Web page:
Why Unicorns like GoPro, Blue Apron and SNAP ended up “Dot-Com” Busts in Disguise?
We are less than 2 weeks away from the end of the second decade of the current century — a welcomed change of the calendar so we can refer to the new decade as the “20s” unlike the last two nameless decades.
One of the things I love about this time of year (in addition to peanut butter kiss cookies) are the “look-back” features various media outlets put out. The Wall Street Journal this week took a look back at one the hottest venture capital phenominons of the decade — the emergence of Unicorn. The so-called “Unicorn” is a privately held startup company that reaches the lofy valuations above $1 billion, a level that was once “mythical”.
Well, WSJ’s analysis found that for the most part, investors would have been better off if many of these unicorns had remained a myth rather than ringing the bell at the NYSE or NASDAQ:
Despite their growing numbers and valuations, the performance of unicorns has been a mixed bag. On the whole, an investor in the second half of the decade was likelier to have put money into a unicorn that was unprofitable and whose value has dropped as a public company than an investor in the decade’s first half, The Wall Street Journal found.
GoPro, Blue Apron and SNAP ended up on the scrap heap of Unicorns gone public over the past 10 years. All three were among those companies that crossed over the $1 billion pre-IPO valuation heights, only to nose dive after their listing on the public exchange. Each company garnered huge public awareness, delivered massive consumer usage and back it all up with massive advertising and marketing. Private investors couldn’t throw money at them fast enough and the public lusted for thier IPO so they could get in on the action.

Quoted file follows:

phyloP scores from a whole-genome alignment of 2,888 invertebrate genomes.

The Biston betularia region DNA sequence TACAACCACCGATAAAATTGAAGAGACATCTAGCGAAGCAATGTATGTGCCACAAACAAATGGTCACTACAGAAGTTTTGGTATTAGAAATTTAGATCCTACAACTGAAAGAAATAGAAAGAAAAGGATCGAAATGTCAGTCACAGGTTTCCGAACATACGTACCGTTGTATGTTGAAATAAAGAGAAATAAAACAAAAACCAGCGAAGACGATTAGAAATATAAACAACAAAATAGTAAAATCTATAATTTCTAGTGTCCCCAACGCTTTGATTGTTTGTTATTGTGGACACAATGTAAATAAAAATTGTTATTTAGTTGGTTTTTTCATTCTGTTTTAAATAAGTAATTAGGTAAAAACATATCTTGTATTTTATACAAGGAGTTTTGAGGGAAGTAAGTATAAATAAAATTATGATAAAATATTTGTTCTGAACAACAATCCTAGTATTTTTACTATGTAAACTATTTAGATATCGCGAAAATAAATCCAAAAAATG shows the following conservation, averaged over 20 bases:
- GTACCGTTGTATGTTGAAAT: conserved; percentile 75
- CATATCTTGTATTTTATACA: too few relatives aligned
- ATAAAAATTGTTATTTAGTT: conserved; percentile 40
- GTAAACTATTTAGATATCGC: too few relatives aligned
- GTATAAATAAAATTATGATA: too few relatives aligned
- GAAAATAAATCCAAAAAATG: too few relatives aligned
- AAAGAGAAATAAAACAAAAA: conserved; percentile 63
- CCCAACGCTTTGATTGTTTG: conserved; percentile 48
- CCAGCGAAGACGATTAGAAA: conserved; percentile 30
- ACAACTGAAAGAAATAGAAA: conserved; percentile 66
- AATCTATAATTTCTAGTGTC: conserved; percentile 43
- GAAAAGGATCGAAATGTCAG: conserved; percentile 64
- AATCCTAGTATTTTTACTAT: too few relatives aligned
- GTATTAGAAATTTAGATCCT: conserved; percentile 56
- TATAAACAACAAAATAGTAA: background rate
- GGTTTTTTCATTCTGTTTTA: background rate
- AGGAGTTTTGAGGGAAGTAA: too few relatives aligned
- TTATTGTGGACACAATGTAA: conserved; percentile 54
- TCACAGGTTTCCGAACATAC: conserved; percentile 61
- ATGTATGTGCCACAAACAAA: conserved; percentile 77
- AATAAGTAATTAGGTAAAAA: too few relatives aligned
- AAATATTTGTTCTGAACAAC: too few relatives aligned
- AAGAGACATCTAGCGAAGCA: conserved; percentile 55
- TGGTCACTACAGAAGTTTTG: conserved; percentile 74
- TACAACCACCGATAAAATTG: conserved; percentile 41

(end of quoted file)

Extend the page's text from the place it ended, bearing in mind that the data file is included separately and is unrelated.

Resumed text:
Out of the 46 Unicorns of the decade, I singled out these three for a specific reason. From an advertising sense, they did everything right. GoPro was everywhere at the beginning of the decade — who could forget the unbelieblae footage from GoPro’s strapped to the helmets of skiers and bikers as they shredded their way down the mountain?
But when these companies filed for their IPOs, investors had the opportunity to look under the hood and huge strategic challenges were exposed. Going back to GoPro, the issue was the emergence of the Smartphone and constantly improving cameras with image stabilizations. So while all the marketing efforts for the company were focused on selling new cameras to consumers, what they should have realized was that they had on their hands amazing, feature-rich technology. If they had focused their efforts on licensing the technology to be included in other devices, consumers would have likely gobbled it up.
For Blue Apron, it was a service with enourmous new customer Cost-Per-Acquisition (CPA) costs and like GoPro, it found itself offering a service that all the local grocery stores could quickly pivot and begin competing with. Snap — well that was a company Chris Versace at Tematica Research (a company I helped launch) offered harsh criticism right from the get-go.